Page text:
“Mommy brain,” “momnesia,” “preg head,” “baby brain,” or “mom brain drain” is as indigenous an indicator of modern motherhood as “caffeine fix” and “mom-shaming.” However, I cannot help but wonder if “mom brain” derives as a product of societal engagement and from the expectations dumped onto mothers, or persists in something deeper, perhaps innate, that happens when a woman has a baby.
Mom brain is comprised of several symptoms that can show up in pregnancy and have some permanence for many women. Evidence, as pointed out by Jill Smokler for CafeMom, includes forgetfulness, absentmindedness, and a general demise of common sense. “After a long hard day and getting some me time finally, I sat down to watch TV … tried to use my phone as the remote … thought the battery was dead and kept hitting it,” she explained as an example. (Smokler, 2012) Another mom brain instance? “Panicked in a parking lot as I stared at the empty back seat of my car. Somebody stole my son’s carseat!! Who does that!??? Oh wait … that wasn’t my car.” (Smokler, 2012)
However, mom brain is also marked by a significant enforcement of children’s welfare and resolute loving feelings, like of those of falling in love.
When it comes to the scientific acumen behind the syndrome, there is some solid evidence that mom brain has robust biological standing. For one, during pregnancy, “Gray matter becomes more concentrated,” says writer Adrienne LaFrance for The Atlantic. “Even before a woman gives birth, pregnancy tinkers with the very structure of her brain. On the most basic level, these changes, prompted by a flood of hormones during pregnancy and in the postpartum period, help attract a new mother to her baby. In other words, those maternal feelings of overwhelming love, fierce protectiveness, and constant worry begin with reactions in the brain.” (LaFrance, 2015)
Mom brain, essentially, can protect a baby from neglect. And one thinks we’re just going crazy. Who knew?
My next inquiry involved the possibility for dads to have a correlational “dad brain.” The response is “maybe.” According to LaFrance, “Men show similar brain changes when they’re deeply involved in caregiving. Oxytocin does not seem to drive nurturing behavior in men the way it does in women. . .Instead, a man’s parental brain is supported by a socio-cognitive network that develops in the brain of both sexes later in life. . .’Evolution [has] created other pathways for adaptation to the parental role in human fathers.'” (LaFrance, 2015)
Society, however, perpetuates that it is not “manly” for dads to remain home caring for the children; thus, fathers often do not get the chance to experience “dad brain” in this same strand. Fathers are, instead, further pushed into the realm known as “provider,” especially with the lack of family leave available and the prices of food and clothing and childcare ever increasing in the U.S.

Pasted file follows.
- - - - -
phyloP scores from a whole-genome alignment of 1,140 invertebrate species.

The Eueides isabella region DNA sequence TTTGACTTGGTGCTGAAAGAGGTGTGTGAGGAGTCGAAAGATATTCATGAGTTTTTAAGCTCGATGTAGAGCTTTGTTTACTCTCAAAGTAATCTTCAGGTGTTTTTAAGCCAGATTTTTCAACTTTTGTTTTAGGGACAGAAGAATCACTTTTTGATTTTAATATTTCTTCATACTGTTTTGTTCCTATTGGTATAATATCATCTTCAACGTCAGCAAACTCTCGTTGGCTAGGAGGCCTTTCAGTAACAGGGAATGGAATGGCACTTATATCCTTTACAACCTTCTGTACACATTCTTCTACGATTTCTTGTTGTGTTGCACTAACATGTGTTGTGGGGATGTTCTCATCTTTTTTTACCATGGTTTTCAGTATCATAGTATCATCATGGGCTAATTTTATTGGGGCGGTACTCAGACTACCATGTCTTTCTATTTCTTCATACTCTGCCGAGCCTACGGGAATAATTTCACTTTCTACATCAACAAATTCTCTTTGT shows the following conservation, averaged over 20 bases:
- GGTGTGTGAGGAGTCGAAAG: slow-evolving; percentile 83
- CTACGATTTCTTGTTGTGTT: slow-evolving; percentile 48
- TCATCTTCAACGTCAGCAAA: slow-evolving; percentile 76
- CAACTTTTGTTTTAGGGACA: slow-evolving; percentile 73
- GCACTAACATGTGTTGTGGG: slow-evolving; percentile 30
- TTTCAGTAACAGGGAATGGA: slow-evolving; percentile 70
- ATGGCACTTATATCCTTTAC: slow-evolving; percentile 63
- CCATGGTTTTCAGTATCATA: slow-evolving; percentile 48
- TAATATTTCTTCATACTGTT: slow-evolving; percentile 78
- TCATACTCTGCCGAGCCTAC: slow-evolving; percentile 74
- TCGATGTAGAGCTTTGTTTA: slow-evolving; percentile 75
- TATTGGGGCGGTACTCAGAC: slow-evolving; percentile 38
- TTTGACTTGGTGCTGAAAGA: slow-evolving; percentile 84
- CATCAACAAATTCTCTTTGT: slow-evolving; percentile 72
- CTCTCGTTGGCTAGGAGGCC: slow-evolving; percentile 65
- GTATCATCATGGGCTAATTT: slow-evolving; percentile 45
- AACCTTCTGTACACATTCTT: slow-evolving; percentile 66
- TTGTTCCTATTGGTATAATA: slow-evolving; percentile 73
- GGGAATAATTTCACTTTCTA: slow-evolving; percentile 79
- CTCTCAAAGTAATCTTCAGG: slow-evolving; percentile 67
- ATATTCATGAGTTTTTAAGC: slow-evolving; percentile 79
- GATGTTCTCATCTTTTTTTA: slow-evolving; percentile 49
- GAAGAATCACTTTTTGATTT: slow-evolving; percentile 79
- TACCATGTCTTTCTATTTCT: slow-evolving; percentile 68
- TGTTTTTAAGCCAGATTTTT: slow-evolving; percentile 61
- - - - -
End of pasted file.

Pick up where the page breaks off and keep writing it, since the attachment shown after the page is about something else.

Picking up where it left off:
So, “mom brain” has become a negative discernment exclusive to new mothers, mostly because of the ignorance regarding its biochemical legitimacy. A mother is the one who, while recovering from childbirth, is usually severely sleep-deprived and suffering from very real memory loss, but still expected/demanded to mentally function at the same rate as prior to pregnancy. “Snap back” bodies mean “snap back” brains, too, right?
Caring for the home does not end. Caring for the family does not end. Sometimes, the career does not end, either. And mothers are mocked and lampooned because their brains are mush, that more important tasks suddenly replace the old, currently-nonimportant ones.
Mommies have a divine gift in mom brain, magically harnessed while growing a human, that taps into a benevolence and a tending and an emotional fondness that no other creature can draft. It is okay to temporarily laugh at moments of haze because we are already so busy, but we should delight in graciousness at just what our brains are subconsciously doing for the enhancement of not only our lives, but those of our babies, too. “Mom brain” is, technically, flawless.
LaFrance, Adrienne. “What Happens to a Woman’s Brain When She Becomes a Mother.” The Atlantic, Jan. 8, 2015, https://www.theatlantic.com/health/archive/2015/01/what-happens-to-a-womans-brain-when-she-becomes-a-mother/384179/. Accessed Jul. 25, 2017.
Smokler, Jill. “10 Classic Symptoms of Mommy Brain.” CafeMom, Apr. 2, 2012, http://thestir.cafemom.com/being_a_mom/135257/10_classic_symptoms_of_mommy. Accessed Jul. 25, 2017.